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Dehydration in Children

Dehydration occurs when the body loses too much water. This can occur if a child stops drinking fluids or loses large amounts of fluid through diarrhea, vomiting, or sweating. Dehydration decreases the amount of blood that circulates to the child's organs.

Dehydration in babies and young children can develop rapidly and be very dangerous. Watch closely for early signs of dehydration any time your child has a high fever, vomiting, diarrhea, or is too sick to drink.

A baby or young child will not be able to tell you if he or she is feeling dehydrated, so you must look for the symptoms.

Dehydration in baby and young child

Severe dehydration means:

  • The baby may be very sleepy and hard to wake up.
  • The baby may have a very dry mouth and very dry eyes (no tears).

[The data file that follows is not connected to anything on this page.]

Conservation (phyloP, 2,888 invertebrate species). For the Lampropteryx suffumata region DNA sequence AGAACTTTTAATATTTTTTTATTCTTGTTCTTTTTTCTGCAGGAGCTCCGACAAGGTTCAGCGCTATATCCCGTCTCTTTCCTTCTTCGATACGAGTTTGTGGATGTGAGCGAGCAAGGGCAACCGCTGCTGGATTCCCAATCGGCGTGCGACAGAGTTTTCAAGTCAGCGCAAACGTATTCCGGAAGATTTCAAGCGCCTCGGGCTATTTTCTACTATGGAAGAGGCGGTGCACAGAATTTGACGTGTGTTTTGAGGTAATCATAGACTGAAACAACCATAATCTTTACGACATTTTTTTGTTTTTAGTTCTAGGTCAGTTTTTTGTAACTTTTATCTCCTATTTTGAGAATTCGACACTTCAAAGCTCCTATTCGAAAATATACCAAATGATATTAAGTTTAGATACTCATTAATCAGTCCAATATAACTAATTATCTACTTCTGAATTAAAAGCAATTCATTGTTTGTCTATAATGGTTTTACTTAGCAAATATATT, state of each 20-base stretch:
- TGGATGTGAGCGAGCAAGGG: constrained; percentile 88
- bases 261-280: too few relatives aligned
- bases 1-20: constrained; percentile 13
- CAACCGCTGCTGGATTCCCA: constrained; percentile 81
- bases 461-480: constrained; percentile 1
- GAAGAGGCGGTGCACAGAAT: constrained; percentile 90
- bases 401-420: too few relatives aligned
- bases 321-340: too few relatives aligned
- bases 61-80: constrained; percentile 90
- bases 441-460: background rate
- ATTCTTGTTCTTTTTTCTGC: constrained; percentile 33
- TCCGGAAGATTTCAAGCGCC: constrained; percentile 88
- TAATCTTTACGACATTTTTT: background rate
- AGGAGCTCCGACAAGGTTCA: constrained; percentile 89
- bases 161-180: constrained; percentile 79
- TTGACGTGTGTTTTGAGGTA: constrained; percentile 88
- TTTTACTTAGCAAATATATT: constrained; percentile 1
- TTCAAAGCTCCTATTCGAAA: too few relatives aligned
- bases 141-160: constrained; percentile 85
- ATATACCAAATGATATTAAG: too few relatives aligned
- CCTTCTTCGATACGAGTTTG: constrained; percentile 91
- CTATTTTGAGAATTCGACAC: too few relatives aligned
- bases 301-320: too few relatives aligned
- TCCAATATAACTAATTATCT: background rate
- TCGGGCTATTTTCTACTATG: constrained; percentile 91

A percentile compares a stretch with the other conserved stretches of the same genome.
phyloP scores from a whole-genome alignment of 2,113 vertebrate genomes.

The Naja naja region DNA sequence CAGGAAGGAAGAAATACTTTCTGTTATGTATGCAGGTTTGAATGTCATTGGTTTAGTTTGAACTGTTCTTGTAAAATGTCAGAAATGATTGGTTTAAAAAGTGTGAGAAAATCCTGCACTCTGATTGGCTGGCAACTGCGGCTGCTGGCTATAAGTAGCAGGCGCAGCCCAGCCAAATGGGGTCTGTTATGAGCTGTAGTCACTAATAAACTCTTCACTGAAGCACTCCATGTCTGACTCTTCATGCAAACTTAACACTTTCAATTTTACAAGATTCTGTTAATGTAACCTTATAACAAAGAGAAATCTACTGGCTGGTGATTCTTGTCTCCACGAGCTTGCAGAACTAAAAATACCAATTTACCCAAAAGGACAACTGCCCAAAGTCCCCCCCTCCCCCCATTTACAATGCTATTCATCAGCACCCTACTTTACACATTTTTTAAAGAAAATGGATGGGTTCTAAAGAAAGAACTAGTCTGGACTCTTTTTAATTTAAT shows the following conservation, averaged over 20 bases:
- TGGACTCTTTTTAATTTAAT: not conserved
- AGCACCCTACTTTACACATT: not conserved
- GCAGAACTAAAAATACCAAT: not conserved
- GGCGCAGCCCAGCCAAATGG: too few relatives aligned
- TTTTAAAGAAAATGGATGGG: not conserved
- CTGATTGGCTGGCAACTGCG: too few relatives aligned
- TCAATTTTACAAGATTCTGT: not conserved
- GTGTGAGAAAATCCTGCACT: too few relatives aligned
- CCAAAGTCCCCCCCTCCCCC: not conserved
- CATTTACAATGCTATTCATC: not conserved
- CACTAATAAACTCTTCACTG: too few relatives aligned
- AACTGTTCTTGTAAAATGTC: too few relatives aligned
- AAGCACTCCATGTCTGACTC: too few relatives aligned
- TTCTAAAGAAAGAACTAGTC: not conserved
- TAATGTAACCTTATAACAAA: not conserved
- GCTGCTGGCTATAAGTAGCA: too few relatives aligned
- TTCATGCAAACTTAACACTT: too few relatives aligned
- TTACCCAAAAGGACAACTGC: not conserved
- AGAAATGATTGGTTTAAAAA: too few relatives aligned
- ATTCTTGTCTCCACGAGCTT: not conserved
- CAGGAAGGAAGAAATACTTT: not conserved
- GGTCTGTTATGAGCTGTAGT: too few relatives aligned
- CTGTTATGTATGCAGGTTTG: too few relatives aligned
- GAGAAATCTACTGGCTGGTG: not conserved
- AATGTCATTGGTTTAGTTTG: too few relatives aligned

• The baby may have no wet diapers in 12 or more hours.

Moderate dehydration means:

  • The baby may have a soft, sunken spot on the head.
  • The baby may have no wet diapers in 6 hours.
  • The baby may have a dry mouth and dry eyes (fewer tears than usual).

Mild dehydration means:

  • The baby may pass a little less urine than usual.

Dehydration in older child

Severe dehydration means:

  • The child's mouth and eyes may be extremely dry.
  • The child may pass little or no urine in 12 or more hours.
  • The child may not seem alert or able to think clearly.
  • The child may be too weak or dizzy to stand.
  • The child may pass out.

Moderate dehydration means:

  • The child may be a lot more thirsty than usual.
  • The child's mouth and eyes may be drier than usual.
  • The child may pass little or no urine in 8 or more hours.
  • The child may feel dizzy when he or she stands or sits up.

Mild dehydration means:

  • The child may be more thirsty than usual.
  • The child may pass less urine than usual.

Last Revised: May 15, 2013

Author: Healthwise Staff

Medical Review: William H. Blahd, Jr., MD, FACEP - Emergency Medicine & H. Michael O'Connor, MD - Emergency Medicine

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